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Israeli Jews Healing from the Holocaust

Last week I led a Regional workshop for Jews on healing from the Holocaust. I suggested that we “let go of the victim role” by discharging on what happened to our people during the Holocaust and then discharging on our oppressor distress recordings.

The Holocaust targeted the Jewish people for destruction. Horrific things happened to Jews in Europe and North Africa. People lost families and communities. That such a thing could happen affected the entire Jewish world. Then came the waves of refugees and the hardship of immigration at the end of the war. All this led us to adopt the victim role. Whether it takes the shape of misery and complaining patterns or that of endurance and resilience patterns, the background feeling is of being deprived, wronged, and at risk.

No one wants to be a victim. We hate that material and often fear that looking at it will keep it in place. When hopelessness is added (“this is too big to be discharged”), we try to ignore the recordings. And that interferes with our re-emergence. It also limits our empathy for each other’s stories and our ability to build strong alliances among us (and with others).

When a fact (I was hurt) becomes an identity (I am a victim), it can prevent us from seeing anything that is inconsistent with the identity. We can handle seemingly contradictory facts, for example, “I’ve been hurt, and I am also strong and have a good life.” But an identity is much less flexible. If I am a victim, it is harder to see my power and my good life and to face that I am sometimes wrong.

A powerful way to work on victim material is to claim and discharge oppressor distress. This does not mean that we don’t also discharge the grief, anger, and fear from what happened to us. Doing both is necessary, and possible, so that’s what we did!

We started by working on how we had been hurt by the Holocaust.

The language liberation team talked about the connection between language liberation and healing from war. Those who wanted to (almost everybody in the room) mentioned the lost languages (two, three, or more) that had been spoken by their ancestors and were no longer spoken in their families.

We proceeded to a panel in which seven participants shared how they and their group had been affected by Holocaust-related hurts. I reminded us that telling our stories is important, that there need be no competition or ranking of oppressions, and that no story or oppression is irrelevant. We heard from an LGBTQ Jew, a religious Jewish woman, a non-Jewish woman raised in the United States, a survivor of the “mental health” system, a Mizrachi Jew, a Sephardic Jew born in Israel who survived World War II, and a Jew born and raised in the United States.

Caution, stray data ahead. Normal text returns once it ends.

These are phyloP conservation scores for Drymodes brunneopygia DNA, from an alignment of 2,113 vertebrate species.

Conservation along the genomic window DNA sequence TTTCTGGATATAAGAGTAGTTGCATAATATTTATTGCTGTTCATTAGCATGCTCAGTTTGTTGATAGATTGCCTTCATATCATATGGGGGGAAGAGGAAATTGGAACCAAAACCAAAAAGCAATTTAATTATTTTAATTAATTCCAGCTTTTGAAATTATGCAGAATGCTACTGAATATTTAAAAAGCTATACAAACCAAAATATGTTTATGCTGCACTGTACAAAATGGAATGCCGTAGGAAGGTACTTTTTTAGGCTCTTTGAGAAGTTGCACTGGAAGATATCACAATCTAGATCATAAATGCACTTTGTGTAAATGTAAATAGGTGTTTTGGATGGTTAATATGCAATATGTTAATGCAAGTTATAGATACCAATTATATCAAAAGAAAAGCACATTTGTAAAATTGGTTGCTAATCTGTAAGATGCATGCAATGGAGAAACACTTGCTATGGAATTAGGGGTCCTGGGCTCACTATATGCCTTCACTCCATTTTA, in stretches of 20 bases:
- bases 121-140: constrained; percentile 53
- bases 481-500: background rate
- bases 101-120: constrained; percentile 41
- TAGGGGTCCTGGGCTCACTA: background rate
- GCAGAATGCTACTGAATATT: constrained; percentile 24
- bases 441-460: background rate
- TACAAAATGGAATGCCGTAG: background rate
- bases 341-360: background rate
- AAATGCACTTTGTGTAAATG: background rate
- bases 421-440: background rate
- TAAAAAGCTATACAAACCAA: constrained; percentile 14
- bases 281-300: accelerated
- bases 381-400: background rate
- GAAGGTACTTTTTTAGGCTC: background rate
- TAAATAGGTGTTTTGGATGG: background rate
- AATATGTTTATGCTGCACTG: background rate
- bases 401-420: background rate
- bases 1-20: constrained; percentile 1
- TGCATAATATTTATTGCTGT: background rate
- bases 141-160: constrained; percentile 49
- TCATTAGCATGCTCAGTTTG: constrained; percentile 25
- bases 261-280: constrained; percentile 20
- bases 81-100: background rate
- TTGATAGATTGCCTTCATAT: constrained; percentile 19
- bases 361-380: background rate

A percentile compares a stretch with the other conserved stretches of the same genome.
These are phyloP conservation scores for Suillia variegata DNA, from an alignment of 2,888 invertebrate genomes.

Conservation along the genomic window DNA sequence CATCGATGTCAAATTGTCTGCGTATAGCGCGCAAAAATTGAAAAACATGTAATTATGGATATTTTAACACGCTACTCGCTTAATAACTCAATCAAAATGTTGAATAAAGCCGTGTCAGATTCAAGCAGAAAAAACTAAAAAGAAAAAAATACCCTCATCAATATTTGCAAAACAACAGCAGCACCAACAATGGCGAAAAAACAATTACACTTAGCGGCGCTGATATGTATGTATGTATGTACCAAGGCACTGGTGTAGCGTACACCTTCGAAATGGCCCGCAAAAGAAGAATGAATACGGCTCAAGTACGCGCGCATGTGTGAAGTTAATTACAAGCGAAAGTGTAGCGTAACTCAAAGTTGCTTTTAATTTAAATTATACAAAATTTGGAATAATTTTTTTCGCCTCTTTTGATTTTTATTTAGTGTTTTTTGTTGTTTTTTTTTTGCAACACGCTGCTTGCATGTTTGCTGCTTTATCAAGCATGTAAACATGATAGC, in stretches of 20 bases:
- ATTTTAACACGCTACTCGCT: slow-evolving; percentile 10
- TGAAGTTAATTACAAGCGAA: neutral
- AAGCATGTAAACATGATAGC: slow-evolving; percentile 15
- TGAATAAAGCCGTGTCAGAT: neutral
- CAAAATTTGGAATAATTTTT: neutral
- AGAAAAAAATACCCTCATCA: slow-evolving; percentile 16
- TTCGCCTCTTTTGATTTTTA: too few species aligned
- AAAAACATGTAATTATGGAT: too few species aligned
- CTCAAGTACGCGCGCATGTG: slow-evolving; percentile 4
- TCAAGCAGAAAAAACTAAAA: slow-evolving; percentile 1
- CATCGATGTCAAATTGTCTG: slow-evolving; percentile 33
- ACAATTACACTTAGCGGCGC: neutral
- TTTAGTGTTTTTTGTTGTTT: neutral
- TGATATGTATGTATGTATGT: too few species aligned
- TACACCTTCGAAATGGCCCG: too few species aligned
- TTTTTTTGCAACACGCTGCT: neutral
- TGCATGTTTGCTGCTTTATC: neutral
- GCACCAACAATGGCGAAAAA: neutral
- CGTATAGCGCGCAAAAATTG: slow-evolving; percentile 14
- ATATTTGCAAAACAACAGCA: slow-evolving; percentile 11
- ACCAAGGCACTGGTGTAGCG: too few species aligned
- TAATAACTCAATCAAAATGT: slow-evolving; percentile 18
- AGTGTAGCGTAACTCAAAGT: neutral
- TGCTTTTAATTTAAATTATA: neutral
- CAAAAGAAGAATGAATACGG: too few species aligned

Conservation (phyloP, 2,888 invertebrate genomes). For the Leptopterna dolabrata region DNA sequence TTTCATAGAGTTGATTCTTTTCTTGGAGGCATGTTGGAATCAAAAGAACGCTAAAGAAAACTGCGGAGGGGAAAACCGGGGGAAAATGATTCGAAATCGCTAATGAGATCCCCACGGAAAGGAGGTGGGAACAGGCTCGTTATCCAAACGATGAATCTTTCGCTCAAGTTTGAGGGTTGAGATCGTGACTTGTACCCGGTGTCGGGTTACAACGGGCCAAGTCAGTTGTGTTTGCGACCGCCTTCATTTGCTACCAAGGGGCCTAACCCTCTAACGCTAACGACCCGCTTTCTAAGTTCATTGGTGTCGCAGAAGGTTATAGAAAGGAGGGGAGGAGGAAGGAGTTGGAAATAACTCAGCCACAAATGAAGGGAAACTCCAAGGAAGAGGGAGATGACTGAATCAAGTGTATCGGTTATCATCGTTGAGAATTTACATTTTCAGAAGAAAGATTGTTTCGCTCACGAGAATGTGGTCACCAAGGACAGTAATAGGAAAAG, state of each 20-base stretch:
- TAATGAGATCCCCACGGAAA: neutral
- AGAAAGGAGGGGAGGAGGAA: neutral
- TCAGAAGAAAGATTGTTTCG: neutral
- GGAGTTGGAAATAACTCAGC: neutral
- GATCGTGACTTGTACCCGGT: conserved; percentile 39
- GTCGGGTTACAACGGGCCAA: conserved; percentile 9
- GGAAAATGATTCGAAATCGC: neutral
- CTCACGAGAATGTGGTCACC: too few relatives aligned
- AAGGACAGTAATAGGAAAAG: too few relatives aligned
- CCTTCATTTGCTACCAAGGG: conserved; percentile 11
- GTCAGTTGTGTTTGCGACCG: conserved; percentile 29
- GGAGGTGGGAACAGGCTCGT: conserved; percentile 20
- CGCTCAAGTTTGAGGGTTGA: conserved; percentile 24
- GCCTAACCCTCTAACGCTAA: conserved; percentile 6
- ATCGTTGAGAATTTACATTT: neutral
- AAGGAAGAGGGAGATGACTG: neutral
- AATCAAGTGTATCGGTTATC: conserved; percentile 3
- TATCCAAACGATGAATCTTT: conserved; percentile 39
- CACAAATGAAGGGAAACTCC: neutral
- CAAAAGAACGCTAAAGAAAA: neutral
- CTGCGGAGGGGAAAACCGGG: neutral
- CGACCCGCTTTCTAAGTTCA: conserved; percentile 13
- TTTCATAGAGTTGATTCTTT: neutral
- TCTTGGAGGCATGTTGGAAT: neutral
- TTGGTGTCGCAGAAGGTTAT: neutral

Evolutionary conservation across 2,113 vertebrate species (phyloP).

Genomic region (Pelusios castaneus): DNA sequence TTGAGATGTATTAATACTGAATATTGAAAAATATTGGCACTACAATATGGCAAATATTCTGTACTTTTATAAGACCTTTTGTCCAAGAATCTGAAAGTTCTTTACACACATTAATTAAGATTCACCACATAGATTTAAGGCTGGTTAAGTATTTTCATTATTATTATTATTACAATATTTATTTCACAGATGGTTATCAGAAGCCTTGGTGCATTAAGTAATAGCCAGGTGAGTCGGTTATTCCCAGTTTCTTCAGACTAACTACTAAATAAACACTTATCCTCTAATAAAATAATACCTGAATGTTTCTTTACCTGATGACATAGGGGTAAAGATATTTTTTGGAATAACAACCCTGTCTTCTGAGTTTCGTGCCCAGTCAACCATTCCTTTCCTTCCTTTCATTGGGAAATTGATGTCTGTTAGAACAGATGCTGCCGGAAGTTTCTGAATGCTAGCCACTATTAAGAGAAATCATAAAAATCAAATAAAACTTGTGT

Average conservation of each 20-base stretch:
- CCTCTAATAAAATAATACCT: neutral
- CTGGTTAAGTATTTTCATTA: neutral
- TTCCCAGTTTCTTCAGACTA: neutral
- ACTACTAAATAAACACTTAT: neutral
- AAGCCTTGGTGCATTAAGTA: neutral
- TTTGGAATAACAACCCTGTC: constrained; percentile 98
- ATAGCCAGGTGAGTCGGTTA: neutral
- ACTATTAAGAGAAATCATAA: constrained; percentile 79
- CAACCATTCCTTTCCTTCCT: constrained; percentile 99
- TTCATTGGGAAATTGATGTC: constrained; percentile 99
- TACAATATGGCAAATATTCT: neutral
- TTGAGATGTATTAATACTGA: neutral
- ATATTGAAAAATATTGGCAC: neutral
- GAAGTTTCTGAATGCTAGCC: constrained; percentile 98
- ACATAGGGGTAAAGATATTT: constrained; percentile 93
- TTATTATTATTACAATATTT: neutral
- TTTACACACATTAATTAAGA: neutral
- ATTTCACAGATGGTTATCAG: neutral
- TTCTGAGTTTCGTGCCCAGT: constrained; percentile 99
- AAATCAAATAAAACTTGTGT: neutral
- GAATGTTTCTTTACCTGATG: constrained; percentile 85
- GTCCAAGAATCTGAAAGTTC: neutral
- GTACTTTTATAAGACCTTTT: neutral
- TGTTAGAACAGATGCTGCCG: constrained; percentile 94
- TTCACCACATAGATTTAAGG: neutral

In the afternoon I started telling the story of Paulina Plaksej Kisielewska, a Polish Catholic woman who was sixteen when the Nazis occupied her town. I said that if anyone needed to discharge at any point, they could raise their hand and we would stop for a mini-session. I reminded the group that the hardest thing is being unable to discharge and that this is particularly true with respect to hurts that we did not experience directly.

In most cases we did not ask to be told the story of the Holocaust. We also could not discharge. We were unable to stop the story when it became unbearable, so we learned to “turn ourselves off” in order to not feel the full effect of it.

As I expected, someone requested the first mini-session before I even began the story. I was surprised, though, that the following mini was far into the story. I could see how we could barely hear the details, as we were consumed with anticipating the “really bad” part of the story. We often don’t allow ourselves to be heartbroken over the “minor” details (for example, being forced to leave one’s home) when we know that something worse will follow. Slowly we began to have more minis, as almost every word in the story restimulated something. Then we met in support groups.

In the evening we spent the whole class on discharging heartbreak and then had a wonderful creativity evening with lots of attention and closeness.

The following day I suggested we work on oppressor material as a way to contradict victim recordings. I based the class on the article “Working on Oppressor Material,” by Karl Lam, in the January 2015 Present Time. I introduced the possibility of discharging oppressor recordings that were not related to the oppressor roles we were assigned by society. We broke into support groups to experiment, and many reported significant discharge.

Our last group meeting was an hour of playing games (sheer pleasure) followed by work on alliances. I told the second part of Paulina’s story—how she and her family had rescued many Jews during the war, in cooperation with others and while risking their own lives.

I suggested that we shift our work from “having allies” and “being allies,” to giving up the victim and oppressor identities and building strong alliances. The victim identity (“something terrible happened to me; therefore you now owe me”) and the oppressor identity (“my group has treated your group oppressively, and I am going to repair it now and act for your benefit”) are not optimal for our liberation. And trusting that we have allies, treating people as allies, and being effective allies happen best within the framework of building real relationships in which we each have something to contribute and something to gain.

Tami Shamir

Shefayim, Israel

Reprinted from e-mail discussion list for RC Community members

(Present Time 184, July 2016)


Last modified: 2020-07-17 20:50:52+00